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Marijuana legalization proposal races against Statehouse clock

Brown community activists hope to see Rep. Scott Slater’s bill passed against odds as legislative session nears end

Three weeks remain in Rhode Island’s legislative session — and the clock is ticking on Democratic Rep. Scott Slater’s recreational marijuana proposal. Slater introduced the bill, which aims to legalize the use of recreational marijuana in the Ocean State, at the end of last month.  

The legislation would additionally expunge all past marijuana-related convictions, waive court-related fees and establish a “social equity fund” which would put money from licensing fees toward restorative justice, education and workforce development, according to the bill. These investments are intended to benefit communities of color disproportionately impacted by the nation’s war on drugs. 

The bill also calls for the establishment of 15 recreational dispensaries in the state within the legislation’s first three years — five of which would be designated to be run by applicants selected to advance social equity, while one would be reserved for a worker-owned cooperative.

But to many, the bill appears unlikely to pass in time. Two previous legalization efforts were proposed earlier this year by Governor Dan McKee and Senator Michael McCaffrey, D-Warwick, and have yet to be voted on.

With only three weeks until this legislative session adjourns, Slater and his peers will need to move quickly to see the legislation passed.

“I definitely think there’s enough time to address this,” Slater told POLITICO at the end of May. “It’s not like this is something that's coming out of the blue. We've debated this and had hearings on it for a number of years.”

Despite popular support from many R.I. Democrats, other obstacles within the House have persisted in addition to the time crunch. The “biggest wild card” in this fight is House Speaker K. Joseph Shekarchi, D-Warwick.

“I am keeping an open mind on the issue of legalizing recreational marijuana,” Shekarchi wrote in an email to The Herald. “There are many pressing matters before the legislature and I don’t know if we’ll take up the issue this year, but there is always time and we will do our best to address it.”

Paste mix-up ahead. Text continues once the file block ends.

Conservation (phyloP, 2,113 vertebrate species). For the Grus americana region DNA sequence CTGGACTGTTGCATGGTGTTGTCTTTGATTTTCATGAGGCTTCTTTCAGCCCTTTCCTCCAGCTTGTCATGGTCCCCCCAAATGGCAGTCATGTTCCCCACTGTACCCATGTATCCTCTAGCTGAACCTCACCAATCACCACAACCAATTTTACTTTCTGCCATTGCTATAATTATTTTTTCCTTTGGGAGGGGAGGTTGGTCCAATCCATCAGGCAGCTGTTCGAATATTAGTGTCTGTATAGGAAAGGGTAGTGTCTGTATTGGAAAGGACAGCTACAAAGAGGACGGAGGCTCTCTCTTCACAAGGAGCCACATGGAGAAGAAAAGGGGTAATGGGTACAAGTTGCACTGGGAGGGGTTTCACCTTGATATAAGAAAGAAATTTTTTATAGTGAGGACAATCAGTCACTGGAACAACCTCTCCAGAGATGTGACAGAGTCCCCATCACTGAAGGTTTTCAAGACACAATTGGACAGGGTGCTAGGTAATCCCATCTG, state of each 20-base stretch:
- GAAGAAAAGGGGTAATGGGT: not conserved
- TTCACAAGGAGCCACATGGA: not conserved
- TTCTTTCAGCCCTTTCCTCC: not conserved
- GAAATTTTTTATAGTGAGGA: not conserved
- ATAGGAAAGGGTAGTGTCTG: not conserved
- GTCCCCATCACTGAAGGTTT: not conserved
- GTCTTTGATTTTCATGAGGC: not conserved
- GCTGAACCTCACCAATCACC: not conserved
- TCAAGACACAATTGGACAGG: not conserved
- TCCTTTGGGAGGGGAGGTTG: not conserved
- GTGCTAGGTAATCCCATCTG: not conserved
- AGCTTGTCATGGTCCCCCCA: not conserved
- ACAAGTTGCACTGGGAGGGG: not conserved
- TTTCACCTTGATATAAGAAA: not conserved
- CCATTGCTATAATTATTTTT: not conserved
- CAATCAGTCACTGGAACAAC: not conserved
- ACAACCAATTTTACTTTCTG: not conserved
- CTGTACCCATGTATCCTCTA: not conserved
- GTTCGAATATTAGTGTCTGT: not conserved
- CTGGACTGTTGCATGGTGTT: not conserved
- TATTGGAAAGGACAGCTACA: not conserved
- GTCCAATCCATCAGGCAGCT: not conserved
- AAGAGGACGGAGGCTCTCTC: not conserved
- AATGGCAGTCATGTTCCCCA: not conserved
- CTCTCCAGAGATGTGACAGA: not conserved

Shekarchi wrote that the House Finance Committee will be holding a hearing to review the proposal. But the R.I. legislature already has a full plate when it comes to cannabis legislation. “The Senate and Governor McKee have two divergent proposals they are trying to reconcile,” he wrote.

Shekarchi has not openly expressed whether he is in favor of or against Slater’s proposal, according to POLITICO. 

McKee’s March budget proposal included plans for a regulated marijuana market, and McCaffrey’s proposed legislation would create a five-member Cannabis Control Commission. Both plans were critiqued by progressives for not doing enough to assist those harmed by the war on drugs. 

“A joke in politics is that the best way to make sure your bill doesn't get passed is to run it at the end of the session,” said Adrian Oteiza ’24, the current president of Brown University Students for Sensible Drug Policy. “I've heard rumors that they may push (the bill) back to September.”

Yet Oteiza remains “cautiously optimistic” about the legalization of cannabis in Rhode Island. Even if Slater’s bill is postponed, it will help kickstart “healthy conversation” on the issue, Oteiza added. 

Hailing from Colorado, Oteiza said he saw how his home state’s “legalization effort went really poorly” — something he attributes to Colorado being one of the first states to legalize marijuana. “In all honesty, I wish Rhode Island passed legalization measures sooner, but taking the time has some real advantages,” he said. 

Oteiza added that he is “really excited” about the focus on people of color and worker co-ops in Slater’s bill. 

Nadir Pearson ’19, founder of the Student Marijuana Alliance for Research and Transparency, said that he hopes R.I. marijuana legalization will be a “way to start to bring the community together” through reinvestment and social equity efforts. 

“Every year on 4/20, kids at Brown smoke on campus,” Pearson said, referring to April 20, a date celebrated by many marijuana-users. “For other folks, just maybe a mile or two away, that's a very different reality.”

Both Pearson and Oteiza expressed hope that proper legislation and resource distribution can produce equitable opportunity for those looking to enter the cannabis market.

“Generally, illegal drugs tend to be a large source of income for the societally marginalized,” Oteiza said. “Then what people jokingly call ‘Wall Street brokers without ties’ see another industry they can hop on and they just eat up everything. So I really appreciate the effort for this measure to really address that.”



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